Sen. Lamar Alexander is talking about it now on C-SPAN.
"Our diversity is a great accomplishment. But a greater accomplishment...is our ability to bring together."
Betsy Newmark has been blogging about the bill, which will likely come up for a vote tomorrow:
This bill is a travesty. I find it much more important than any vote on a constitutional amendment on marriage that will never pass out of the Congress. Any senator who votes for this bill deserves widespread condemnation. Let your senators know that you oppose a legalization of racial divisions in our country.
Rod Dreher on why this is a national problem, not a "Hawaiian issue":
I think I know why Arizona Sen. Jon Kyl and Texas Sen. John Cornyn are leading the opposition to this bill (which Fund says has a pretty decent chance of passage): because they know that there's a relatively small but intensely motivated separatist movement among Americans of Mexican heritage in the Southwest. If the Hawaii bill passes, where do we draw the line? On what grounds can we deny Chicanos the right to the same sort of separatist government? On the surface, it seems that they would have greater claim even than native Hawaiians, who can claim that designation even if they have only 1/256 native blood (says Fund).
If this passes, why shouldn't the Cajuns organize into their own ethnically separatist nation, and demand their own formally recognized government? Where does it stop?
Jason Barnes asks, "Whatever happened to the melting pot?" and offers a lesson in Hawaiian history.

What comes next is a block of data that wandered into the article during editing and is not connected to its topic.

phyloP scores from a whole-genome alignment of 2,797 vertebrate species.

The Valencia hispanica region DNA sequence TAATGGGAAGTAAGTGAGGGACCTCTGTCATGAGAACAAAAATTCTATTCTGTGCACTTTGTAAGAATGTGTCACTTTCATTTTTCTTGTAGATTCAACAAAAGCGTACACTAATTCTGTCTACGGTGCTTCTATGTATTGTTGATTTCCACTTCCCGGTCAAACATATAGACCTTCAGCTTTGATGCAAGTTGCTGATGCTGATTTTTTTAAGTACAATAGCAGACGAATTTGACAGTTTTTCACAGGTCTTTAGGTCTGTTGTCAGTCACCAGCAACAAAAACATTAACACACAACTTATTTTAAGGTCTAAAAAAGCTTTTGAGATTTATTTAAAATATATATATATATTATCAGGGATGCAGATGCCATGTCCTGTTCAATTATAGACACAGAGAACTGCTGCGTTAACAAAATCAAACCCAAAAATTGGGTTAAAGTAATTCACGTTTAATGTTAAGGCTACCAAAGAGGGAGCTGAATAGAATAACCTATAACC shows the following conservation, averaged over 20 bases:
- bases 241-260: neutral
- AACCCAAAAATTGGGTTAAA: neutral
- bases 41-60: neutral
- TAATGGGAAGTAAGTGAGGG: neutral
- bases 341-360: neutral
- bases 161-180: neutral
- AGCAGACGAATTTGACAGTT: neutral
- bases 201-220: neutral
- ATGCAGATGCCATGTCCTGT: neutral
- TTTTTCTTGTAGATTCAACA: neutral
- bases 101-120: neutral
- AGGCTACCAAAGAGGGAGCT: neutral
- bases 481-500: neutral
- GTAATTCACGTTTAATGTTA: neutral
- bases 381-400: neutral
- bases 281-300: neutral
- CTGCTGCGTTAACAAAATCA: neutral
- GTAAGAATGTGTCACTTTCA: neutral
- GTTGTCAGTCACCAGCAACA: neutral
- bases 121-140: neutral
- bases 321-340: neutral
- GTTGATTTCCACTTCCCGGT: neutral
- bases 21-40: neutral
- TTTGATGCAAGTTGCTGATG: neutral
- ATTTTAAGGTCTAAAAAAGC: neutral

Daily Pundit has been blogging this all week, and notes today that this bill is a pathway to reparations lawsuits.
The National Center's Project 21 doesn't like the idea, either.
There are some Republicans on the wrong side of this bill. There are some who have made deals that require them to vote yes on cloture, but not on the bill.
Republicans should stand up proudly and yell out in opposition to this bill. This is an instance in which liberal Democrats are in direct disagreement with the U.S. Commission on Civil Rights.
The commission "recommended against the passage of the controversial proposal 'or any other legislation that would discriminate on the basis of race or national origin and further subdivide the American people into discrete subgroups accorded varying degrees of privilege.'"
Can you imagine a situation in which an overwhelming number of Republicans supported a measure the commission had declared discriminatory, and the Dems didn't use that opportunity to throw the word racist around like a racquetball, doinking off every surface in the Senate and leaving a shiner on every Republican in sight?
Now, Republicans don't have to pull the race card in the same crass way the Democrats do, nor would I want them to. But they should get on the right side of this issue and let it be known that Dems are in favor of what is a discriminatory bill, according to the Commission on Civil Rights.
The debate will happen on the floor of the Senate on C-SPAN for the next 30 minutes.